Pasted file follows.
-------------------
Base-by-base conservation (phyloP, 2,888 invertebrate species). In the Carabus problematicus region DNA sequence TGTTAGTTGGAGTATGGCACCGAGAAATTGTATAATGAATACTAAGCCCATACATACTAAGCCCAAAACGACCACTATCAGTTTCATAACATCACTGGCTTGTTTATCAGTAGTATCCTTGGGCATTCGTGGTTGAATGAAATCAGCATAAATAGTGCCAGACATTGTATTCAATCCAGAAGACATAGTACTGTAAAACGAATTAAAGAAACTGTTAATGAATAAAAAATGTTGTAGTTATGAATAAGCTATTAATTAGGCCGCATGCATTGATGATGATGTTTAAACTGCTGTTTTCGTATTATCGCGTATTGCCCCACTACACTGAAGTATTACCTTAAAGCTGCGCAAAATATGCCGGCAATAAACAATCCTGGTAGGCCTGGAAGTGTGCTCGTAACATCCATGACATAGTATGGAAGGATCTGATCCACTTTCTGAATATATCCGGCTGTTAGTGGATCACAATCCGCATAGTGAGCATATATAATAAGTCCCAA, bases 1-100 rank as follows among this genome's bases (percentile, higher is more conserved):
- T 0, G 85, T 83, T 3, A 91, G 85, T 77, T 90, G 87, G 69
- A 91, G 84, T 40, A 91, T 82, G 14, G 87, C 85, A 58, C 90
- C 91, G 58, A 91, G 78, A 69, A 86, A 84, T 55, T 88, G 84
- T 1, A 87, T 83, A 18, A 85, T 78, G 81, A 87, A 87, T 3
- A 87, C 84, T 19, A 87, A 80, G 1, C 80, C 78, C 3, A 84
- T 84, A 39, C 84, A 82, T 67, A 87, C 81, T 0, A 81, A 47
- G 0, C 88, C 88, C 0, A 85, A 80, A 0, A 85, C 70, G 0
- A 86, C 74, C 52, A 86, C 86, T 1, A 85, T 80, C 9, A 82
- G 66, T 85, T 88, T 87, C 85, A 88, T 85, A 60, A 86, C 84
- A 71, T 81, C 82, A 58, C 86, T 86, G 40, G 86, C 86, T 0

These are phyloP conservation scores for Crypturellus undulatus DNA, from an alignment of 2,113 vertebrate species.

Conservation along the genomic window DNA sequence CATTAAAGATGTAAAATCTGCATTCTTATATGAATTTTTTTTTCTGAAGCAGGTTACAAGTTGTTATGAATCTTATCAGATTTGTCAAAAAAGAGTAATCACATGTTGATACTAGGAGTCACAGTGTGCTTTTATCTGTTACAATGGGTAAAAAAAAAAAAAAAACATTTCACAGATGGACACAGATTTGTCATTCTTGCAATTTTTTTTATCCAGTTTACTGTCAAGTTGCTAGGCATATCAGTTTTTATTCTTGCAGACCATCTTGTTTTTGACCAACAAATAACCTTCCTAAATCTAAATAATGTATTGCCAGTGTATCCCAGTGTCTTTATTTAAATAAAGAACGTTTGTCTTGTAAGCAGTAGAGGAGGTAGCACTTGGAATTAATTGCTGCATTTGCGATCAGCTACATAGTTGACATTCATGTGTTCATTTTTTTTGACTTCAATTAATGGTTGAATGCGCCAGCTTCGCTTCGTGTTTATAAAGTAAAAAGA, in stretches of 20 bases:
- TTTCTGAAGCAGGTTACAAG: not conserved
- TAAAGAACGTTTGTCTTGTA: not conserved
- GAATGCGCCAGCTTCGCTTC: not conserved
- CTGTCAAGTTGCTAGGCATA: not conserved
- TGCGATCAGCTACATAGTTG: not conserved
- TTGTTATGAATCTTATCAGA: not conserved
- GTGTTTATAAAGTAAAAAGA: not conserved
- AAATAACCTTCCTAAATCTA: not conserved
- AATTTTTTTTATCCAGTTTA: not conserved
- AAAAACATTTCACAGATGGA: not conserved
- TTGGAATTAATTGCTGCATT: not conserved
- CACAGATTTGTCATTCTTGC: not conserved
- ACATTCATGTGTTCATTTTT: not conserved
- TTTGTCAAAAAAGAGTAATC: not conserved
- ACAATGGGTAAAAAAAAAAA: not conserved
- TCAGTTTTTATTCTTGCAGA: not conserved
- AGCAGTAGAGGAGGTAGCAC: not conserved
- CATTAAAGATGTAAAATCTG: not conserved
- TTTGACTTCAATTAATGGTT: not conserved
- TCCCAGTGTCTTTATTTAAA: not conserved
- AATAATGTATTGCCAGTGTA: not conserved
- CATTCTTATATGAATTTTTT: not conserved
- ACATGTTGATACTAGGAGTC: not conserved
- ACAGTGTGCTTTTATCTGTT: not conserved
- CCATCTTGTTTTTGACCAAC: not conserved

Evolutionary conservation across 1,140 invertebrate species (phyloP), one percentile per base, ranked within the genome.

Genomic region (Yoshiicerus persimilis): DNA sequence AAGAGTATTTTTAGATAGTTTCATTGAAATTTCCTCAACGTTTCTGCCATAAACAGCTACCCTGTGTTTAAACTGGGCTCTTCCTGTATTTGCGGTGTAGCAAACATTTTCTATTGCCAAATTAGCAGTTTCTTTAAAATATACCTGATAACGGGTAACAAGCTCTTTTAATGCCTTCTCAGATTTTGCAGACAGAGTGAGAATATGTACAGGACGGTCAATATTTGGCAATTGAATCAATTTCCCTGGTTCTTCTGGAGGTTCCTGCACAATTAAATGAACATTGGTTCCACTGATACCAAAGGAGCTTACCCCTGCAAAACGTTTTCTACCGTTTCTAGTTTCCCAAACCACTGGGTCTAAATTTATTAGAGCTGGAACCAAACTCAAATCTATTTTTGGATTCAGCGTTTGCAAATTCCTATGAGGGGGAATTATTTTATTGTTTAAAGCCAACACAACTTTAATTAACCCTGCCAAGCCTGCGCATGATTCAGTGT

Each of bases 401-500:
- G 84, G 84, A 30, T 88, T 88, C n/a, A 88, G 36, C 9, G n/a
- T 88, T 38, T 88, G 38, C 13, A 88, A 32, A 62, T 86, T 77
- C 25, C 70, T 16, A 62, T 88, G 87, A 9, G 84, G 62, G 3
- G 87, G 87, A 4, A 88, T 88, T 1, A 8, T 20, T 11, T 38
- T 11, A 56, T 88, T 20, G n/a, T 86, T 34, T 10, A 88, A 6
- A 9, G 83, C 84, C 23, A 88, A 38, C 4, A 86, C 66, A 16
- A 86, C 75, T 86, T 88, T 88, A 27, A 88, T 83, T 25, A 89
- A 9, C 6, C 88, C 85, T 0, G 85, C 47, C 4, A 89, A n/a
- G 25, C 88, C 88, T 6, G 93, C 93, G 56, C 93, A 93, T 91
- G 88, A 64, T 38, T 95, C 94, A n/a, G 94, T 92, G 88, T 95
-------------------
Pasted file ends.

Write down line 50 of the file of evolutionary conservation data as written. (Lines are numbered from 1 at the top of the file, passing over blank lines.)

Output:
- G 25, C 88, C 88, T 6, G 93, C 93, G 56, C 93, A 93, T 91